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NEWS

Sam Cole, April 2019

While providers of separately managed accounts (SMAs) benefit from high demand due to the transparency of their offering, there is a growing awareness that this comes with a greater need for more clarity and depth of reporting.

Speaking at an Institute of Managed Account Professionals seminar this morning in Sydney, head of Australian equities at Ralton Asset Management, Andrew Stanley, said SMA investors appreciate the transparency of knowing what companies they own.

Stanley, who leads the investment management of Ralton’s managed accounts, says providers therefore need to furnish advisers with a compelling story to tell their clients.

“There is a more of a comprehensive suite of information sent to the advisers,” Stanley said. “It gives them something to talk about, but also if there are problem stocks in the portfolio it’s about arming the adviser with specific information to convey that it’s within the total scope of that portfolio.”

Stanley laments that investors sometimes “can’t get their head around” the manager’s decision-making. He says loss aversion theory is part of why the adviser needs a full picture of the portfolio at hand.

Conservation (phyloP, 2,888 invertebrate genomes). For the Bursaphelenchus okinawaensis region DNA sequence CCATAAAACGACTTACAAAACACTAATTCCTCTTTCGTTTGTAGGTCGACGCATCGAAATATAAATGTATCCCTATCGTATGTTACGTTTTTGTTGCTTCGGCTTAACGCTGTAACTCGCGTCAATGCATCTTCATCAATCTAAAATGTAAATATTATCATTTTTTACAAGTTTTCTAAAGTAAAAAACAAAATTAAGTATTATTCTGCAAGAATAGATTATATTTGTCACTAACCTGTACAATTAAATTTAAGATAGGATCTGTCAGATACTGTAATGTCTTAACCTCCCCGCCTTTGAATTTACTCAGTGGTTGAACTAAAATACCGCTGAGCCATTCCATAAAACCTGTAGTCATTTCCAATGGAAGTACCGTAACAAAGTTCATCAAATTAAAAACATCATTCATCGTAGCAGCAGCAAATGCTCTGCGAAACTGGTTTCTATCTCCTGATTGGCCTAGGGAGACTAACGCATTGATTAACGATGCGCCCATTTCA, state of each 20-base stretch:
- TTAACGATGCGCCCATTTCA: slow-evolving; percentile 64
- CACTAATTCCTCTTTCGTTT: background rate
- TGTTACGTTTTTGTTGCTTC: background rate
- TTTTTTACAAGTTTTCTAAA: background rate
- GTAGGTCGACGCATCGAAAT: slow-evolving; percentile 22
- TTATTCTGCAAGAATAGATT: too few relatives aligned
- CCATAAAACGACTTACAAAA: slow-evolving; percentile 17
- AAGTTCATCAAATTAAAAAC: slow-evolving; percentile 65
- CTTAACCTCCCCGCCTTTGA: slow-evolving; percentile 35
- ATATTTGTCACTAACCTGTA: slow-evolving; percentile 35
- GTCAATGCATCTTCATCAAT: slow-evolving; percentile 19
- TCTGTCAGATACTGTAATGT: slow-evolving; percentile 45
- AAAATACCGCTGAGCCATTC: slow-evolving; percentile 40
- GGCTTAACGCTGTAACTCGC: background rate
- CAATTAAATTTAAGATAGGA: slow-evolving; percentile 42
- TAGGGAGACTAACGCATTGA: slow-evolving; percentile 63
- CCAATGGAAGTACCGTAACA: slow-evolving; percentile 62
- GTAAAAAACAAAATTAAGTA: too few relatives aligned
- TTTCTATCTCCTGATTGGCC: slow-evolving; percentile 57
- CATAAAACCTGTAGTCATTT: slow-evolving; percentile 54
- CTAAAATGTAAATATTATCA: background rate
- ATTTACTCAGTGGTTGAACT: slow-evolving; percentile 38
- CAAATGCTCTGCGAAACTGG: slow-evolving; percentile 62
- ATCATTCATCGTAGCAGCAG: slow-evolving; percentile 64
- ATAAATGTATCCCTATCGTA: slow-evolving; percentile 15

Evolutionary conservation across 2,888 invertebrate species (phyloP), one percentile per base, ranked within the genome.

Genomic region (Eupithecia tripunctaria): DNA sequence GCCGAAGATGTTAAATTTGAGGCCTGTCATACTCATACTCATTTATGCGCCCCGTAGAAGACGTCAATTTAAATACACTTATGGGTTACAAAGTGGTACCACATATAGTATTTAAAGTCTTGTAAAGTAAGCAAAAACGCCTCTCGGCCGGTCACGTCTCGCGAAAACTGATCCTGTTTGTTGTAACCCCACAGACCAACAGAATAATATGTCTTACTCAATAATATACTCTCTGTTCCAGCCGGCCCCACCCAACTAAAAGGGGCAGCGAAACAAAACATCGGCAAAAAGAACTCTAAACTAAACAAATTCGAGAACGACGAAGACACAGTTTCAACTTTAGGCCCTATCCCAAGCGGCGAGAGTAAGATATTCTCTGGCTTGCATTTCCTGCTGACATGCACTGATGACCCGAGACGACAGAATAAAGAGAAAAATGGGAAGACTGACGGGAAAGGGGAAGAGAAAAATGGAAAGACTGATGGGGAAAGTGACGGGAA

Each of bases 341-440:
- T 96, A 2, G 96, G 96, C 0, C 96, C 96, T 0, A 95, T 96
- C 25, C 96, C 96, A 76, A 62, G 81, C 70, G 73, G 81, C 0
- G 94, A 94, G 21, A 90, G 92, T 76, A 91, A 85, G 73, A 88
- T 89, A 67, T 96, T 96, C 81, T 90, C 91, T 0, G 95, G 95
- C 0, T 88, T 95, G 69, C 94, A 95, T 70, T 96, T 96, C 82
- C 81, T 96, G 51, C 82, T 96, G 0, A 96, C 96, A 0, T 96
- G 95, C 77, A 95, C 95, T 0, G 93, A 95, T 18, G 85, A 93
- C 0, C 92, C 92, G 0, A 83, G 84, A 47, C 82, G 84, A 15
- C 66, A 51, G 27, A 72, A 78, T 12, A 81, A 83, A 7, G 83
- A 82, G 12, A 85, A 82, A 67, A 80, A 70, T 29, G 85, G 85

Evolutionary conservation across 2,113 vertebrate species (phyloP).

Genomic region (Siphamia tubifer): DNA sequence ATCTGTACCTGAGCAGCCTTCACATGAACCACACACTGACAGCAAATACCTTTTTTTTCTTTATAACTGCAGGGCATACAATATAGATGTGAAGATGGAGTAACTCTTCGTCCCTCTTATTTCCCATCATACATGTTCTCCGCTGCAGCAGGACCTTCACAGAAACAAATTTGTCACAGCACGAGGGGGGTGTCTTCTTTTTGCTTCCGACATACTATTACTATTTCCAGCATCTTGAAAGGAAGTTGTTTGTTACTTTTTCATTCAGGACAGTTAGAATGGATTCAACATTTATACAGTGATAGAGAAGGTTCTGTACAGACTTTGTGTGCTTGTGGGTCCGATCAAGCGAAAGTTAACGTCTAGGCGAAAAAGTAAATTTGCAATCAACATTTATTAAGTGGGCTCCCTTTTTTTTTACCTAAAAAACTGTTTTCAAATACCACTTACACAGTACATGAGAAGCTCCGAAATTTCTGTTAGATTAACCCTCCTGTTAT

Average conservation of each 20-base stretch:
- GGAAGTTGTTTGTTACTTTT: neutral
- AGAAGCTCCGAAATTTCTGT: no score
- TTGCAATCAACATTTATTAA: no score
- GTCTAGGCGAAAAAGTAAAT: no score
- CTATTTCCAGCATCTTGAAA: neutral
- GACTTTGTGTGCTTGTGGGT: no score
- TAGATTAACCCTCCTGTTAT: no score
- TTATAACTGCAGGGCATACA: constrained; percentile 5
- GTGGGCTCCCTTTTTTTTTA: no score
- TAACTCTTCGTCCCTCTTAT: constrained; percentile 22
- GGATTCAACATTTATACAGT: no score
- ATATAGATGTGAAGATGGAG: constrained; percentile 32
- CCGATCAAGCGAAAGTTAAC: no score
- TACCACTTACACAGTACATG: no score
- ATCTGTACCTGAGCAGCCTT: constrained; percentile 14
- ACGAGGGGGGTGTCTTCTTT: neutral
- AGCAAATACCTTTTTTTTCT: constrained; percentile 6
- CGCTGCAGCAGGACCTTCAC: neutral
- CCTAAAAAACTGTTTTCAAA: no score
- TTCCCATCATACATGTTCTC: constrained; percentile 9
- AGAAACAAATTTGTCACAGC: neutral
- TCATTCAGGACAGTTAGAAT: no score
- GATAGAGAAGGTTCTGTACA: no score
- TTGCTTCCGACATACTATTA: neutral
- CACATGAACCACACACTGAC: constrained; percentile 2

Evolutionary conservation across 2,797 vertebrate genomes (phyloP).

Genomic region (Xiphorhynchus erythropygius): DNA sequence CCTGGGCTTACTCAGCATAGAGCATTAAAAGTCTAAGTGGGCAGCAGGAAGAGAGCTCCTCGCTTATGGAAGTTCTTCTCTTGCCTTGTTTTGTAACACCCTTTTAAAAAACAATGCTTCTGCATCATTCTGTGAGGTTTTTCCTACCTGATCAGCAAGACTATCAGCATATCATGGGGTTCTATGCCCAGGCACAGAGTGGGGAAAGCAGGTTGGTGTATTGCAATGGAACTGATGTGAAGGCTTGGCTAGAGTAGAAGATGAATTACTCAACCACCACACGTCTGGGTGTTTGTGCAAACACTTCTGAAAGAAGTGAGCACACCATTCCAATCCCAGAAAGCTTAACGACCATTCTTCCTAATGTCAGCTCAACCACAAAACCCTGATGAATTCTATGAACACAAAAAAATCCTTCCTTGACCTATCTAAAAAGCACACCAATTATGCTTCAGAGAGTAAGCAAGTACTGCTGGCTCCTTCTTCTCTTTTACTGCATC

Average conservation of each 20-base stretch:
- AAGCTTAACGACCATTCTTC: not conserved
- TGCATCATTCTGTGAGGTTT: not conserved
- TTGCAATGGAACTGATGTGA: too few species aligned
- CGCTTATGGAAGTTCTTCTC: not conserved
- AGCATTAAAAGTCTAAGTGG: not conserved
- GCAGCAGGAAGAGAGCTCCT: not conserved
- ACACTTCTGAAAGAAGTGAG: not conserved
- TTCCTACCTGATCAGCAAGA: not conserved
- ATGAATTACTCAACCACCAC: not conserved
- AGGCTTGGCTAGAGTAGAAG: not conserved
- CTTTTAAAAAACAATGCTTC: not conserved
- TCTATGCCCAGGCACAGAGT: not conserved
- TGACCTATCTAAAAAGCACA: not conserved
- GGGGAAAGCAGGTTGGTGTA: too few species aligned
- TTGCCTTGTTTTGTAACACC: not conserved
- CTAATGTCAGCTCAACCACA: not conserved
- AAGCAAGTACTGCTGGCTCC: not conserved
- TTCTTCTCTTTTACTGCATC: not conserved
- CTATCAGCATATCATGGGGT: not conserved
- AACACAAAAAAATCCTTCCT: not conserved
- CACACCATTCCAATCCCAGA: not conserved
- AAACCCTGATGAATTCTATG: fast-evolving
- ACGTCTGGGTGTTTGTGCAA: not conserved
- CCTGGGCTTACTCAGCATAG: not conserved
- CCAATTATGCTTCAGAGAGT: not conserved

“You’ll never get a phone call thanking you for the ten-bagger but you’ll certainly get phone calls if there’s a 50 per cent falls stock prices,” he says. “Because the portfolios are transparent, the clients can see if there are big swings.”

Stanley notes that another thing providers need to watch out for is turnover.

“Not least because it impacts the tax efficiency of the portfolio, but also because your client gets a printout of all the trades that come through during the year so you don’t want to have them getting an inch and a half thick deck of paper showing all the trades.”

Brett Baker, a director at investment consultancy Evergreen, advocates low turnover but notes that some managers do employ a strategy that involves high turnover – and that’s OK too.

“Your turnover will affect your taxes, there’s no doubt about that,” Baker said to Professional Planner. But you employ a manager to do what you employ them to do. If their strategy is high turnover, they may have a good reason for that.”

Stanley made it clear that investors and their advisers have reasons other than transparency at front of mind when they consider an SMA provider. They want performance first, which incorporates “above market yields, capital growth and tax efficient income on capital gains”.

However, the transparency aspect is something that providers are becoming more cognisant of, and are obliged to cater to. According to Stanley, this means “arming the adviser so that they can address concerns”.

 

Source:

Professional Planner (Tahn Sharpe)

https://www.professionalplanner.com.au/2019/04/sma-providers-wrestle-with-transparency/?UUID=0032800000Ao2bHAAR&utm_medium=email&utm_campaign=PP00504&utm_content=PP00504+CID_3b471e340c8e61fb5f350d6aeeb8f2a5&utm_source=Campaign%20Monitor&utm_term=SMA%20providers%20focus%20on%20transparency

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